A wholesome lunch at the Wild Rocket restaurant in Swakopmund

04 April 2013

The Twins were exhausted after their play-date with Jenna and Bella, and promptly fell asleep in the car, as we drove to our next appointment: lunch with Uncle Hermann and Aunty Christa at the Wild Rocket restaurant.

This quaint restaurant was incongruously tucked away into a small arcade right behind a service station and a car dealership on Sam Nujoma Avenue. It seemed to be a fairly new restaurant, having opened only last year (review), but it is already proving highly popular among locals and visitors alike.

Aunty Christa, Richard and I in front of the Wild Rocket restaurant
Aunty Christa, Richard and I in front of the Wild Rocket restaurant

“You need to be a bit patient,” Aunty Christa cautioned us, “all their dishes are lovingly prepared from scratch here in the little kitchen, with a lot of attention to detail. It’s not a fast food joint. Just kick back and relax.”

She explained that the owner was a local Swakopmund resident, who sourced Namibian produce from farms in the nearby Swakop River and Omaruru River, thus supporting local producers. She also baked her own breads and paninis, and prepared freshly squeezed juices and yoghurt smoothies. And – said Aunty Christa – the coffee came from a local artisanal coffee roaster known as Slowtown.

(We were so taken by the quality of the coffee that, later in the afternoon, we paid a visit to Slowtown Coffee Roasters to buy a couple of packets of deliciously fragrant coffee beans [review] – the car smelt tantalisingly good for the rest of the day!).

Richard and I order a portion of grilled hake with crunchy-and-crispy potato chips
Richard and I order a portion of grilled hake with crunchy-and-crispy potato chips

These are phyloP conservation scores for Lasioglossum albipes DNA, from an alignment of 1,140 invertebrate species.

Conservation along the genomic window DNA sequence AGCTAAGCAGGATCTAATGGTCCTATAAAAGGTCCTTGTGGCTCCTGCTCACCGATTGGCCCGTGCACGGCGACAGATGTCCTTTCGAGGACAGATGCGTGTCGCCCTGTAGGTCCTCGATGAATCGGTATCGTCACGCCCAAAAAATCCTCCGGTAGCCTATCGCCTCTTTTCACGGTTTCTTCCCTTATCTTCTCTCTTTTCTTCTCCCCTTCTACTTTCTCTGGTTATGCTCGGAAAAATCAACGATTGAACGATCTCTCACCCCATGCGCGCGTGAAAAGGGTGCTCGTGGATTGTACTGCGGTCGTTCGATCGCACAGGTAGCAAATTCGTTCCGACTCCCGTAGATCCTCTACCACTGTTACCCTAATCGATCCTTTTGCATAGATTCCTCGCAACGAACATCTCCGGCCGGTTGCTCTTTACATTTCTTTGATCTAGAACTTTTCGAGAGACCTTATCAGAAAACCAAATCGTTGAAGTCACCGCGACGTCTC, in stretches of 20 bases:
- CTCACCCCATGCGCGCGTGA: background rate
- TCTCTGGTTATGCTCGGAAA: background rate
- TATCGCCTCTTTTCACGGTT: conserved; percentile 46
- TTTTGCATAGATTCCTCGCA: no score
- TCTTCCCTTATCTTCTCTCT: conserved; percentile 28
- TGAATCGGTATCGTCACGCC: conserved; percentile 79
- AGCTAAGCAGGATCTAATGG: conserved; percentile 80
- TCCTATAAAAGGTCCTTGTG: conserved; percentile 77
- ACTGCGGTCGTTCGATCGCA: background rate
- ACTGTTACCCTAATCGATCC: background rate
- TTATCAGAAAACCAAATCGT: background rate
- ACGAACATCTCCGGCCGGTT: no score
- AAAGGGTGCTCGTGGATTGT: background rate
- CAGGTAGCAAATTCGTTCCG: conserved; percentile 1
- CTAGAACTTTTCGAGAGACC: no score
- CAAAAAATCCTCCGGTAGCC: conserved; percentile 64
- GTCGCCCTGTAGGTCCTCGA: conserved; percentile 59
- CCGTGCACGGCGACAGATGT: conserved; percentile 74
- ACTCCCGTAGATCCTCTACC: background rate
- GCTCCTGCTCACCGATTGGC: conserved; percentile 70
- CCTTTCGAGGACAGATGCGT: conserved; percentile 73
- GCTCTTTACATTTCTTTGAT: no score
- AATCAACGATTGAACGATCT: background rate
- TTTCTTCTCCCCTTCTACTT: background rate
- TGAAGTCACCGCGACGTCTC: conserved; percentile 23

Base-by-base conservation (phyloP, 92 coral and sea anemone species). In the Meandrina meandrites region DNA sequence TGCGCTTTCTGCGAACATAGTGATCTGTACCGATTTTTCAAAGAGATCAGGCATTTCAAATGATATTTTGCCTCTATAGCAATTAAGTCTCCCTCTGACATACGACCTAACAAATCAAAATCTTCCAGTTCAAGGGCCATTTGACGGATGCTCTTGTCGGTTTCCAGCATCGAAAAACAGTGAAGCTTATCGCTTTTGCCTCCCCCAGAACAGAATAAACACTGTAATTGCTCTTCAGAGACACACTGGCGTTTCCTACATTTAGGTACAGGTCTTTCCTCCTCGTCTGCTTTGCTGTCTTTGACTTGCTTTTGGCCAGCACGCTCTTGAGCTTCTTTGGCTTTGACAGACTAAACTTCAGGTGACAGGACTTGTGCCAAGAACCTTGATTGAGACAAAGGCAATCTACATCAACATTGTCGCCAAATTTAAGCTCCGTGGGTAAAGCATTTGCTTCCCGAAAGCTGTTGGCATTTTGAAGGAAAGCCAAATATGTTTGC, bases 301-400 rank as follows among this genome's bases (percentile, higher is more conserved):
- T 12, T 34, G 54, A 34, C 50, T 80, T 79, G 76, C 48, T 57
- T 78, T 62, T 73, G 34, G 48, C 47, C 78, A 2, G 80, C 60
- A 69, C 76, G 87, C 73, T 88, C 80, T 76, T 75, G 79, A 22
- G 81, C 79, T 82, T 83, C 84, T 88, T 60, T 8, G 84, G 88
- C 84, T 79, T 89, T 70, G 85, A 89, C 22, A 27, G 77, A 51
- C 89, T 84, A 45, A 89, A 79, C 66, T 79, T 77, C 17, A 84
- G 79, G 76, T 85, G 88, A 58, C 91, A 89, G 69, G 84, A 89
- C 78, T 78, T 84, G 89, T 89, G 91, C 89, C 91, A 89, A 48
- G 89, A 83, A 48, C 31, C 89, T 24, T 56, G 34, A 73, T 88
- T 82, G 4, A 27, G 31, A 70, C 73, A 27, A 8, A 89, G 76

The large windows all the way around made sure that the Wild Rocket restaurant feels very light and airy; the pale-green, almost mint-coloured, walls exuded peacefulness, and the decor was modern. On a large blackboard above the kitchen counter, special items on the menu were handwritten in chalk. Some wooden tables and benches outside, in the shade of large umbrellas, looked very inviting; but as it was a very warm autumn day, we decided to sit indoors, where it was pleasantly cool. We ordered some ice-cold Rock Shandies and Appletisers, and sipped these while waiting for our food to be served.

Richard allowed me to taste his Rock Shandy, as I had not heard of this drink before. It was slightly bitter, but very refreshing. He explained that a Rock Shandy was made up half-half of sparkling water or soda water and lemonade (for a bit of sweetness), and a couple of drops of something called Angostura or ‘bitters’, which accounted for the slightly bitter taste. I liked it!

When our food was served, we tucked in ravenously. What a delicious meal! After tasting the potato chips, which were perfectly crispy and crunchy, the soft and moist fish, and the packed-with-goodness paninis, I could understand why the place has become popular.

I wished we were staying in Swakopmund for longer – there was so much to see and do here!

Reggie also shares some of her roasted vegetable panini with me, while Uncle Hermann enjoys his kapana panini - everyone else has grilled hake and potato chips
Reggie also shares some of her roasted vegetable panini with me, while Uncle Hermann enjoys his kapana panini – everyone else has grilled hake and potato chips

6 thoughts on “A wholesome lunch at the Wild Rocket restaurant in Swakopmund

  1. Ohhh… I LOVE local restaurants that use local produce to make their meals from scratch! It is always well worth the wait for scrumptiously prepared food! The Rock Shandy and the Slowtown Coffee sound really good, too.

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    1. You’re welcome. I think you should plan a trip to Namibia, Kathy. Only you should try to include a wildlife reserve in your visit, like the Etosha Pan. You would LOVE it.

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  2. Flat Kathy, could you add some pictures to Wild Rocket’s Facebook page? I see there’s not much. Thanks for the great article and cute pictures of you!

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